Hannelore Knuts – UltraMegaLore Exhibition
To non-Belgians, the small Flemish town of Hasselt might be best known for hosting the Junior Eurovision song contest in 2005. Clearly, a mecca of taste this isn’t. But that is about to change as the Hasselt Fashion Museum unveils “UltraMegaLore,” a show devoted to über-mannequin Hannelore Knuts. The gambit? Knuts isn’t just the exhibit’s main subject but also its chief curator.
For more than a decade, the 32-year-old has been a distinct presence on runways and magazines with her vampy, androgynous look, an alluring mix of Greta Garbo, Annie Lennox and Robocop. That face, paired with the body of an unusually shapely athlete (Knuts has breasts), made her a favorite of fashion’s biggest names, including Jean Paul Gaultier and Steven Meisel, who booked her for three consecutive Italian Vogue covers in 2000.
To celebrate her career, Hasselt handed Knuts the keys to an empty museum and gave her carte blanche to fill its three floors any way her model brain desired. Her response was to redirect the attention from herself to the people who have formed her personally and professionally — photographers, designers, painters, musicians and even a poet ex-boyfriend. Knuts started planning her anti-retrospective more than a year ago and was recently on-site putting the final touches before last Friday’s opening party. She took a rare break to talk about her experience curating “UltraMegaLore,” touching on several colors and how everyone from Azzedine Alaïa to Mama Knuts got on board.
NYT: You’ve been sequestered at the museum for weeks now installing the show. What has that been like?
Hannelore: It has been an emotional roller-coaster ride. You have an idea in your head of where and how you want to put things, a blueprint of the exhibit, but you don’t really know if it’s a good idea until it’s actually in place. We’re a small team on a tiny budget. For instance, I dedicated one room of the show to Gaultier and decided to paint it with horizontal stripes like the ones he uses on his sailor sweaters. So I briefed the painters on the exact width of white and blue to use. When I came back a few hours later, I realized those measurements were totally wrong — there weren’t enough blue stripes, so it looked more like an Adidas room. I panicked; there wasn’t enough time to repaint it because Gaultier’s people were coming the next day from Paris with the beautiful haute couture pieces he’s lending me for the show. So we just added some more blue lines in between. And guess what? They loved it so much that they decided to go back to Paris and lend me more dresses.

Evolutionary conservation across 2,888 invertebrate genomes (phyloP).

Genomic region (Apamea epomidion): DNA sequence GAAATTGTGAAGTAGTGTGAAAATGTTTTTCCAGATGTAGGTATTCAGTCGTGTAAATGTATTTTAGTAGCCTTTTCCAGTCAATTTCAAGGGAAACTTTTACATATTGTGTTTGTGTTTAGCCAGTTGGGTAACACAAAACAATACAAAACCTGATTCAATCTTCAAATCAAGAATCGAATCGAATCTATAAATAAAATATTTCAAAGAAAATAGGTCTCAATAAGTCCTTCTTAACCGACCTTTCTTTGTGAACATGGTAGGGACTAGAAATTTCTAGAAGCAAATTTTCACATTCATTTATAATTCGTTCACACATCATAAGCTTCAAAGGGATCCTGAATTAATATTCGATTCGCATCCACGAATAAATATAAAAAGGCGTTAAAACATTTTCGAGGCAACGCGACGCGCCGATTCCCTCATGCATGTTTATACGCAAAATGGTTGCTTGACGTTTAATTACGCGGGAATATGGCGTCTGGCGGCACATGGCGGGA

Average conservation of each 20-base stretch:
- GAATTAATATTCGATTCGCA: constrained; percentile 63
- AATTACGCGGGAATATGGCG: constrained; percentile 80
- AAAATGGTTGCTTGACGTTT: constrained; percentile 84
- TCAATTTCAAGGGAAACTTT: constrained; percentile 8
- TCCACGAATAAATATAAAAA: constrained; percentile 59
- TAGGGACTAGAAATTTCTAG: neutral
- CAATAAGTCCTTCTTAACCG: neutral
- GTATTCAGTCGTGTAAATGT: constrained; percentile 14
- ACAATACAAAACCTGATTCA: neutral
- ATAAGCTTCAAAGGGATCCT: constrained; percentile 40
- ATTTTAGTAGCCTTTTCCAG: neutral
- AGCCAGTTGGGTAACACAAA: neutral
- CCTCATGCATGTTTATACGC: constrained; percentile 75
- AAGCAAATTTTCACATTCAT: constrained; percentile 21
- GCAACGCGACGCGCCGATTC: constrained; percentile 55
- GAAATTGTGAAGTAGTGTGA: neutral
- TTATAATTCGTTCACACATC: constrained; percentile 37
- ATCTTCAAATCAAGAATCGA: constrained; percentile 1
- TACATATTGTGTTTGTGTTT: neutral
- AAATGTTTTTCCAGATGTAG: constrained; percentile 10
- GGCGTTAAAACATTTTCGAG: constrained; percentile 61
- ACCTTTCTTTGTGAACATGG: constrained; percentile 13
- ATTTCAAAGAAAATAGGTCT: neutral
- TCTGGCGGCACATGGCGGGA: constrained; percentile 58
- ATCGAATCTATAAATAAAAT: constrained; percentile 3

NYT: Yellow is the show’s thematic color. Why is that color so important to you?
H: After I moved to New York in 2008, I was having doubts about whether it had been the right decision to leave Europe, where I was pretty established. One day I sat on a plane next to an old lady. We started talking, and I was amazed by how much she seemed to know about me. She said, “Hannelore, stop panicking. You made a very big change, and it was the right decision. Just remember to work hard and wear yellow and things will work out.” I thought, Really? But that’s such an ugly color! Still, the next day I went to Topshop, bought something yellow and started wearing it. It sounds silly, but suddenly things started working out. For instance, two weeks later Juergen Teller answered my e-mail about being in my museum show. Now he, too, has his own room, with 16 prints from a shoot he did of me for Self Service.
NYT: Do you think you might curate an art show again?
H: Yes. There’s been days when I cried from stress and anxiety, because the world is watching and I want this to be really good. But I would do it again. Also because you have to kill your darlings. Some things I really wanted to have in the show were impossible, most of the times due to budget limitations. But saying no to one thing led to other, equally good things that I hadn’t thought of.
NYT: You enlisted your mom to work on the show. What was her role?
H: My mom, Christiane, built all the mock-ups, so when the museum was empty and ready for us to move in and start working on the real thing, everything already existed in my mind and in miniature form.
NYT: There’s a public perception of you based on your look. Do you think there’s a side of you people are going to see in the show that is unexpected?
H: Definitely. People see me as this strong, powerful woman, which I do think I am. But I am also a very happy, positive girl that laughs a lot. And I think the show reflects that; there’s a sense of humor and lots of light. I think that’s going to come as a surprise: it’s not as dark as people might expect it to be because they think I’m all rock ‘n’ roll, black-wearing and tough. This show is a very serious thing to me, but it’s also innocent and fun. I am hoping a little kid will enjoy it just as much as a sophisticated grown-up.
Preview of UltraMegaLore – Book available now – Published by Ludion http://www.ludion.be/#/en/mode/-eb8